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Pediatric Services

Tooth Brushing
Thumb Sucking
Tooth Eruption
Early Childhood Tooth Decay
Cavity Prevention
Gum Disease
Pregnancy & Oral Health
Infant Care
Adolescence & Oral Care
What to Tell Your Child
Emergency Pediatric Care
Orthodontic Treatment
Elastics - Braces
Rapid Palatal Expander
Orthodontic Emergencies
Eating with Braces
Types of Occlusions (Bites)

Infant Care

Even before your child gets teeth there are several habits that you should work on to help ensure good oral health. Getting in the habit of wiping your baby’s mouth with a wet washcloth after nursing or feeding is a great routine to help establish good oral health. There are also some products that can be slipped on the finger and are made of soft material that work well too.

When it comes to diet, it is best not to put infants/toddlers to bed with a bottle/sippy-cup or allow “on demand” breastfeeding during the night. These activities can lead to severe dental decay and build bad habits. If your child must go to bed with something to drink, the only thing that is recommended is water. Flavored waters and sugar-free drinks are discouraged because they reinforce bad habits, and can lead to dental decay also.

As your child begins to get teeth, you may use an appropriate sized toothbrush. You may use fluoride free toothpaste or water alone. Children at the age of three may begin to attempt to brush with fluoride free toothpaste to practice spitting. You may switch over to fluoridated toothpaste once you are confident your child is not swallowing the toothpaste. Parents must always be in control of the amount of toothpaste being used.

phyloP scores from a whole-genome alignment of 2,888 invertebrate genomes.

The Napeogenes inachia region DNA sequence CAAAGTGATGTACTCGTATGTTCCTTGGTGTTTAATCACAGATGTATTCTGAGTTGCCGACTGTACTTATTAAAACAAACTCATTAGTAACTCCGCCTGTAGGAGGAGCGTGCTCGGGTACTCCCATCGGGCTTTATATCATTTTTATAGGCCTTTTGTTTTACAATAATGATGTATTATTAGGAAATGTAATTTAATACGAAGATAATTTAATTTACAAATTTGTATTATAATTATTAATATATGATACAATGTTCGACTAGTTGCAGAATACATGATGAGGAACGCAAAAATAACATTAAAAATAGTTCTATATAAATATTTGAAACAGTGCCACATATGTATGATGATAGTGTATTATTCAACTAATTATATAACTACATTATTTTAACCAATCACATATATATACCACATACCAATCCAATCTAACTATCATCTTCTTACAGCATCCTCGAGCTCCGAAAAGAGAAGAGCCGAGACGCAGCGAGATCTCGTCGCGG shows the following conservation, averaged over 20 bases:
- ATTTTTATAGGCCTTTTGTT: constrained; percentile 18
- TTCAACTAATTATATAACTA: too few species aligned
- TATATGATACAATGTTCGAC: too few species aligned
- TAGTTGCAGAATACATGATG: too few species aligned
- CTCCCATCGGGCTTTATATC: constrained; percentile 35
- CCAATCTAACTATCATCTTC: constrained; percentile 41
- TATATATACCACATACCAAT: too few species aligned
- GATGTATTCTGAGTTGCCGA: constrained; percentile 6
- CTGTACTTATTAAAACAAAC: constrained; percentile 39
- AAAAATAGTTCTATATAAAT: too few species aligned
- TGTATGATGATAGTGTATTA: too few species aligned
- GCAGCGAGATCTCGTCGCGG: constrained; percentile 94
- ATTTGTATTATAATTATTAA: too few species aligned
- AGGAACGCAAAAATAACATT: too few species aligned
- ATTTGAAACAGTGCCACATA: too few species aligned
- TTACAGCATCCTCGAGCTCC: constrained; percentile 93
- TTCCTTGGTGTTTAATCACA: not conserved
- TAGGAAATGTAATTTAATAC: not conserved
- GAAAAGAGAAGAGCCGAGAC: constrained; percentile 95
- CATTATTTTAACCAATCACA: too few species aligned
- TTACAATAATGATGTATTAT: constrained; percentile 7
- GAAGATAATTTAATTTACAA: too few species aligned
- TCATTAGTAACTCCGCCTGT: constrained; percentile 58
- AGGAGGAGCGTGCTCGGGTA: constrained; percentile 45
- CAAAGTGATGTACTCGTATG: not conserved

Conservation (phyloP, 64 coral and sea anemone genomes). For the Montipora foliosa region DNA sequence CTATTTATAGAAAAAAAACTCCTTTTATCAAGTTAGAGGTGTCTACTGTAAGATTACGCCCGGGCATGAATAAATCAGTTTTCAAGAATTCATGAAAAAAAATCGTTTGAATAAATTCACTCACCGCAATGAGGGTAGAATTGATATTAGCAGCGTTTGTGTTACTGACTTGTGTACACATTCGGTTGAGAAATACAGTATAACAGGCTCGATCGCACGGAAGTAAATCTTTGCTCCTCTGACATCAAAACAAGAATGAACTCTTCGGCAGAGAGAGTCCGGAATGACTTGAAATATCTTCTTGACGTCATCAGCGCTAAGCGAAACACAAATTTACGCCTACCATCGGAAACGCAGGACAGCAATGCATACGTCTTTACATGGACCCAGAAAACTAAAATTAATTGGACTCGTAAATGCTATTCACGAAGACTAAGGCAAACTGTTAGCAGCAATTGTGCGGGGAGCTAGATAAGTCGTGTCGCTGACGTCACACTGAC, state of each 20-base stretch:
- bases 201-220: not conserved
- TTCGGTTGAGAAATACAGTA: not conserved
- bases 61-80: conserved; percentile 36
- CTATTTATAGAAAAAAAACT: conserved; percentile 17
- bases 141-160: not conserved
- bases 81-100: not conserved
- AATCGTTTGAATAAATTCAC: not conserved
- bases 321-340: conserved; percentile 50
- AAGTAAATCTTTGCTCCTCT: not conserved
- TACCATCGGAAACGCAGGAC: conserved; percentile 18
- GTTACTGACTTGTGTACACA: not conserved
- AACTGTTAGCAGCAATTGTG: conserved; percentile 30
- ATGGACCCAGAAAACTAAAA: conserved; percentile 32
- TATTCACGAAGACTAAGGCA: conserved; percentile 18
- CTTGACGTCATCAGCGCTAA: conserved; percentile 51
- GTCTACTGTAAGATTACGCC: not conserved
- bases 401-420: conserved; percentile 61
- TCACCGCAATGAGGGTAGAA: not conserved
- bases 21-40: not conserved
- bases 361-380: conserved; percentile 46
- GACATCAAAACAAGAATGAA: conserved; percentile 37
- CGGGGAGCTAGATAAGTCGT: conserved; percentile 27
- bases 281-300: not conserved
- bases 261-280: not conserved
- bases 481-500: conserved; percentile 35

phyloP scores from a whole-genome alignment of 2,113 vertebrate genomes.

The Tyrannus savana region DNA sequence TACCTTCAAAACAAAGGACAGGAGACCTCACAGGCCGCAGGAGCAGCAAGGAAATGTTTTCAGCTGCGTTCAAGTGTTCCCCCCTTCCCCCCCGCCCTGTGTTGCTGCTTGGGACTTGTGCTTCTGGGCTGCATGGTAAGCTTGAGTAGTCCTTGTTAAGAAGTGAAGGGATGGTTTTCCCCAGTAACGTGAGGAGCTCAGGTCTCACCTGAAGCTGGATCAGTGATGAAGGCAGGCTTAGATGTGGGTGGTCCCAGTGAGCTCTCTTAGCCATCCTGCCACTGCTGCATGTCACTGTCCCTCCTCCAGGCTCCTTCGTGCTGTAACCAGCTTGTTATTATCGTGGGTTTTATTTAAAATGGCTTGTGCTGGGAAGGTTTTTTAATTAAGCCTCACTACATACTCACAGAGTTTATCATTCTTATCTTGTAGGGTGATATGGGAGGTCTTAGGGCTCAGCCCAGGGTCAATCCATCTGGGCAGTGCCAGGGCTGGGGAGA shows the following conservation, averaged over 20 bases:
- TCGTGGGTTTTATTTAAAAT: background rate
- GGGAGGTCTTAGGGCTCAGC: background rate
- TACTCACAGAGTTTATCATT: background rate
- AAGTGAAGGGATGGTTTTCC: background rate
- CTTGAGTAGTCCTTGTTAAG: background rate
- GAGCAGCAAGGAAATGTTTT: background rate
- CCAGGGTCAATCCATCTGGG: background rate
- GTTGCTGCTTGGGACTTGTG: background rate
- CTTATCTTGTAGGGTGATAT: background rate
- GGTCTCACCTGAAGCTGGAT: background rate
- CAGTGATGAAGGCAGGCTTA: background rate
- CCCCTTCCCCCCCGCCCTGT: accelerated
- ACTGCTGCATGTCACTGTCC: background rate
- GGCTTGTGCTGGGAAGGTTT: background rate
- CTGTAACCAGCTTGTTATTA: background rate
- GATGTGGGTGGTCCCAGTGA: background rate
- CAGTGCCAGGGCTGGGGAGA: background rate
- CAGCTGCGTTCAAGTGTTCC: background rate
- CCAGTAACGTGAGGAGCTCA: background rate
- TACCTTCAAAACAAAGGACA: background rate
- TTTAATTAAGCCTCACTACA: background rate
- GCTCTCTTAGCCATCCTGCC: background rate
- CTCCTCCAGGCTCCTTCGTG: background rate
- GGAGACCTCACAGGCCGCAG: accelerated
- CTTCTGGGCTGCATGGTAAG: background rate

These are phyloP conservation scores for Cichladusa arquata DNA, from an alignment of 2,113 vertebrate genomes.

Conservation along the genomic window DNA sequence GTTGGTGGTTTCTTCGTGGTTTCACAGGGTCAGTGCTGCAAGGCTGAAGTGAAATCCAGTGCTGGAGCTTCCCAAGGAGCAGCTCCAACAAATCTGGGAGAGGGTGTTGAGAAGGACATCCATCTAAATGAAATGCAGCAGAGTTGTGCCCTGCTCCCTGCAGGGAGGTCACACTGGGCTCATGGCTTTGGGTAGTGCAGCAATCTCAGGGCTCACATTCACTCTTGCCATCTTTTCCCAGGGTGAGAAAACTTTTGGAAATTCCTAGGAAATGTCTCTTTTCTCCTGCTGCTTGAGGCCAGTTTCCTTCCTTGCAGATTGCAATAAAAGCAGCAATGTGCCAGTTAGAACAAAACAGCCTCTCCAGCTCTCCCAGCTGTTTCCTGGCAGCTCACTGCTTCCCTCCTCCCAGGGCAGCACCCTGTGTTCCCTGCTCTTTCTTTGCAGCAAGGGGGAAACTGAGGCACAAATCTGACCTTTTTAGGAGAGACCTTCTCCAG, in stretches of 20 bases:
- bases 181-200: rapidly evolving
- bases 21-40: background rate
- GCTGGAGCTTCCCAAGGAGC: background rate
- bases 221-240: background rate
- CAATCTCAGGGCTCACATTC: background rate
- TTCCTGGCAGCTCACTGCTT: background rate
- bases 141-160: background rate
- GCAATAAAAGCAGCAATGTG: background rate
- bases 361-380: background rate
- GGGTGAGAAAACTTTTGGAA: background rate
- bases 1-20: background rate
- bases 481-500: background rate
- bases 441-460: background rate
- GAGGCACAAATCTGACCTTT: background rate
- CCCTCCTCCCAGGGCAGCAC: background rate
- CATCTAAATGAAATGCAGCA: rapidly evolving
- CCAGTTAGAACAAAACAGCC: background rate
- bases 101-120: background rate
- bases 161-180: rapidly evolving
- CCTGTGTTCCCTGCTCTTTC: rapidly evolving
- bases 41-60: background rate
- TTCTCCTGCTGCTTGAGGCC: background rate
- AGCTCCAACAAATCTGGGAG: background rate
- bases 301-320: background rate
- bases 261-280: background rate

As children approach the age of two, many parents experience difficulty in brushing their child’s teeth. Children begin reaching cognitive milestones, and want to become more independent. You may allow your child to brush their teeth, but a parent must always finish for them. If your child cries or fusses while doing this, it is normal as many children this age only want to do things for themselves. You may find laying the child on the floor easier for access and viewing the mouth of a young uncooperative child. Be consistent and build a routine and eventually your child will be more cooperative. It is recommended parents always finish brushing until the child reaches age 6 or 7. Many children still may require indirect supervision even into adolescence.

“The information on this site is provided for educational or informative purposes only; it is not intended to be a substitute for professional advice, recommendations or treatment”.

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